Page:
Letter from Horace Hotchkiss, 13 September 1841

far as regarded myself provided I received such property as  would yield six pr. cent interest and expressed an opinion  that Messs. Tuttle and Gillet would do the same— Here the matter  rested untill Doct. Garland [Isaac Galland] and Your brother Hyrum [Smith] arrived at my  house when it is true the subject of receiving lands in payment was again  revived but upon enquiry I found that the lands had not yet been pro cured— I proposed to receive the interest in lands either in Penn.  or New Jersey which was agreed to and I held myself in constant  readiness for two months to consumate the agreement but have not  heard a word from your brother to this moment and nothing from  the Doct. until 25th. July when I got a letter from him stating that  he was then on his return to Illinois and informing me that Mr Wm.  Smith at New Egypt was authorised to pay me a tavern stand and  some land upon the Note signed by Chas. [Ivins] and James Ivins but did  not even allude to the payment of interest or principle upon the other  debt— I immediately wrote Mr Wm. Smith and got a reply ten  or twelve days ago saying that he should be at New Egypt untill the  15th instant— On the 9th. being last thursday Mr Tuttle & myself  went to New Egypt for the purpose of examining the property but then  learned to our astonishment that Mr Smith had gone a week before  to Illinois— Mr James Ivins had also gone to Philadelphia We came home of course much disappointed— I left my 2500 dollar  note with a friend to negociate— There may be very sufficient  reasons for this course and I shall be as ready to view explanations  with a lenient eye as any person ought to be but at present I do  not understand it—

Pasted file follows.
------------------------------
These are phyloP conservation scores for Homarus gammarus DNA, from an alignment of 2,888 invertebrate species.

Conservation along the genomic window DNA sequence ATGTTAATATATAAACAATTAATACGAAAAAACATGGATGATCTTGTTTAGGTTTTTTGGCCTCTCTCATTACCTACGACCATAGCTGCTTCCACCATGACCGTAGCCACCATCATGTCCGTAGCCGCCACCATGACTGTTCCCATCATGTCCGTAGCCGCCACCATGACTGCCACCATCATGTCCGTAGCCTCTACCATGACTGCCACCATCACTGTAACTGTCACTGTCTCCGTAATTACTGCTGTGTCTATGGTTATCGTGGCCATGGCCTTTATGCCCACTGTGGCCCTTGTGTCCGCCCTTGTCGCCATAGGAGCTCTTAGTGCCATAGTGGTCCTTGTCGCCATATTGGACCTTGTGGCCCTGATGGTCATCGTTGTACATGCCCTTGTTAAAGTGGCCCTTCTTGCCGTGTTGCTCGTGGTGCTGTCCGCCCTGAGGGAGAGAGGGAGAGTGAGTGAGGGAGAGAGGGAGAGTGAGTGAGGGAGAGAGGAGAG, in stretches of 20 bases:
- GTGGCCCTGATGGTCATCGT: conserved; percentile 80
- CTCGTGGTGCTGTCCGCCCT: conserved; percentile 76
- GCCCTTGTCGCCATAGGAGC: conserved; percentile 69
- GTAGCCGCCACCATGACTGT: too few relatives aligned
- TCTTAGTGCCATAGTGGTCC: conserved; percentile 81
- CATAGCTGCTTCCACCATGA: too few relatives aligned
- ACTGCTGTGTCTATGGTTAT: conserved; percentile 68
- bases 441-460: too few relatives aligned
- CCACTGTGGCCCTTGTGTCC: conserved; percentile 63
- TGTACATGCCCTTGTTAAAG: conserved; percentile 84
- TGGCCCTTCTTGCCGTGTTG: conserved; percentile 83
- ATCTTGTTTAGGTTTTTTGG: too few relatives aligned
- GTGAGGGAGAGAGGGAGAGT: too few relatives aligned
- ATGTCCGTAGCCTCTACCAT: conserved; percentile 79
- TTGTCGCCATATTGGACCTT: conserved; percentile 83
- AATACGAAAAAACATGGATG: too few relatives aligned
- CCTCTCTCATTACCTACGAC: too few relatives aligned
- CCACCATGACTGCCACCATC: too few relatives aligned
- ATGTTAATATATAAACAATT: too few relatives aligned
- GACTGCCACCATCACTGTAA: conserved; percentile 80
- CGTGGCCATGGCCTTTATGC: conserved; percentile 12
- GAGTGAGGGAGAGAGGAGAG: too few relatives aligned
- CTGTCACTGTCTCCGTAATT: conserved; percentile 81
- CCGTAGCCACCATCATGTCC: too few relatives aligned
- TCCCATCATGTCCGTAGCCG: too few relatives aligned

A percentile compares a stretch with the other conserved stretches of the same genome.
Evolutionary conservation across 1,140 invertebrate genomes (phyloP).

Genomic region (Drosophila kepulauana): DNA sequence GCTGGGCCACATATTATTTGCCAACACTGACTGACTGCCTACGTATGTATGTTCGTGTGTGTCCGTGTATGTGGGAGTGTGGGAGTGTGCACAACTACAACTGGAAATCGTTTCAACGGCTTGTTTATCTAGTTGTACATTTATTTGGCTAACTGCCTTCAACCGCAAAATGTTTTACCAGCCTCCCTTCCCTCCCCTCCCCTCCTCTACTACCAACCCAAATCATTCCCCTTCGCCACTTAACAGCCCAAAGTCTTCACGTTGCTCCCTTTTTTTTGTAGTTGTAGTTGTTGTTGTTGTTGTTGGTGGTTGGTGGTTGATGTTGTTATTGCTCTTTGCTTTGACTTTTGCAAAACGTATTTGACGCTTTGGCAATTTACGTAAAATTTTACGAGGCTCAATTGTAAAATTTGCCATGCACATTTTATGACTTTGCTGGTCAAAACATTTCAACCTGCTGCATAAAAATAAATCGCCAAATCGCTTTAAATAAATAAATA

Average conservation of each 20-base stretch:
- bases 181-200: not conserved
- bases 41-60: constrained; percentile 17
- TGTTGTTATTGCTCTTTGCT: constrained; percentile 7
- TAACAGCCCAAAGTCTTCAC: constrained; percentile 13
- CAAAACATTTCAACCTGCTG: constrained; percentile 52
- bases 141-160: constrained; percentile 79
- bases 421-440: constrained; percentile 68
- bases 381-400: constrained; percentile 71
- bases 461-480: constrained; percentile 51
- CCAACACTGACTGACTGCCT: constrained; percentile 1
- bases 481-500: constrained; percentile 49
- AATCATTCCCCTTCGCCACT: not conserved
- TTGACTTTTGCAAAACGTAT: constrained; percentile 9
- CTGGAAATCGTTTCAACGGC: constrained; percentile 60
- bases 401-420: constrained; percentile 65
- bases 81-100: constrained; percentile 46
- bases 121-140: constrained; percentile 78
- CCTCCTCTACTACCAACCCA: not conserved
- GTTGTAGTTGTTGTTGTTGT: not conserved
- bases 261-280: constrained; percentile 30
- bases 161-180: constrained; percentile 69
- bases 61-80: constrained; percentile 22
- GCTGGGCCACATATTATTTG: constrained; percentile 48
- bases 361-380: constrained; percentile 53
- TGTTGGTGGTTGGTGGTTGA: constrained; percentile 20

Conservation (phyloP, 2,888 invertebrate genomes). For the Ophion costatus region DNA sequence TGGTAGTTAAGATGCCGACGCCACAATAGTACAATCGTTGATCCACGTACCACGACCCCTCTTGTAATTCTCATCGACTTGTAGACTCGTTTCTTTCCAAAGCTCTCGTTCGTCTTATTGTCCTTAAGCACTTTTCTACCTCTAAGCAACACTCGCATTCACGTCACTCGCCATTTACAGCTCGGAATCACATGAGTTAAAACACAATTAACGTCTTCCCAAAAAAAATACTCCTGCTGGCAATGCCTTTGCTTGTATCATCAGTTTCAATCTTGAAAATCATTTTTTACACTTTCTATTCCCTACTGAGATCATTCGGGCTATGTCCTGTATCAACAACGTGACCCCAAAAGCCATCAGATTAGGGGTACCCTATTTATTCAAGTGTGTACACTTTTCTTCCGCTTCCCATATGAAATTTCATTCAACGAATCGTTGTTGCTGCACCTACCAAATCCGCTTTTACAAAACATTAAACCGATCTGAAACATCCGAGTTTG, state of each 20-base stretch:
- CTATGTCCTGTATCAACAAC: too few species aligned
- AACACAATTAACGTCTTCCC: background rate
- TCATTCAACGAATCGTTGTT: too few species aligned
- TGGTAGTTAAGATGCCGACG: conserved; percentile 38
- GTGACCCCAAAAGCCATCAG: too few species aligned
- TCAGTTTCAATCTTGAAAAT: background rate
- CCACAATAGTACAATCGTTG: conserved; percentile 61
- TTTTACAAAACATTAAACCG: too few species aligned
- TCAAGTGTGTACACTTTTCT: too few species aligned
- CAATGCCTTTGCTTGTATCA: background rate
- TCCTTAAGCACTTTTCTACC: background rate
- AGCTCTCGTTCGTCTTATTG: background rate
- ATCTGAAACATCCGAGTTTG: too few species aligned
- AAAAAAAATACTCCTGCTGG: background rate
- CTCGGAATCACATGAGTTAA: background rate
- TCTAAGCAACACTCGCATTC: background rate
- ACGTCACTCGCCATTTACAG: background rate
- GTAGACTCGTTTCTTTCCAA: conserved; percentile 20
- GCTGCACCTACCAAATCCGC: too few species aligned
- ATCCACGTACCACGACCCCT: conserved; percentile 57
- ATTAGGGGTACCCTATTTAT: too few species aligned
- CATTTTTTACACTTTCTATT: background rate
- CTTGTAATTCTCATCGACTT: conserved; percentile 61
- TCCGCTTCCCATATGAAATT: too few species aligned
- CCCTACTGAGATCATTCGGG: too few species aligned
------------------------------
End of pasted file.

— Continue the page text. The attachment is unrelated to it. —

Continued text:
What you have said in your last about the [p. [2]]
Horace Hotchkiss, Letter, Fair Haven, CT, to JS, Nauvoo, IL, 13 Sept. 1841; handwriting of Horace Hotchkiss; three pages; JS Collection, CHL.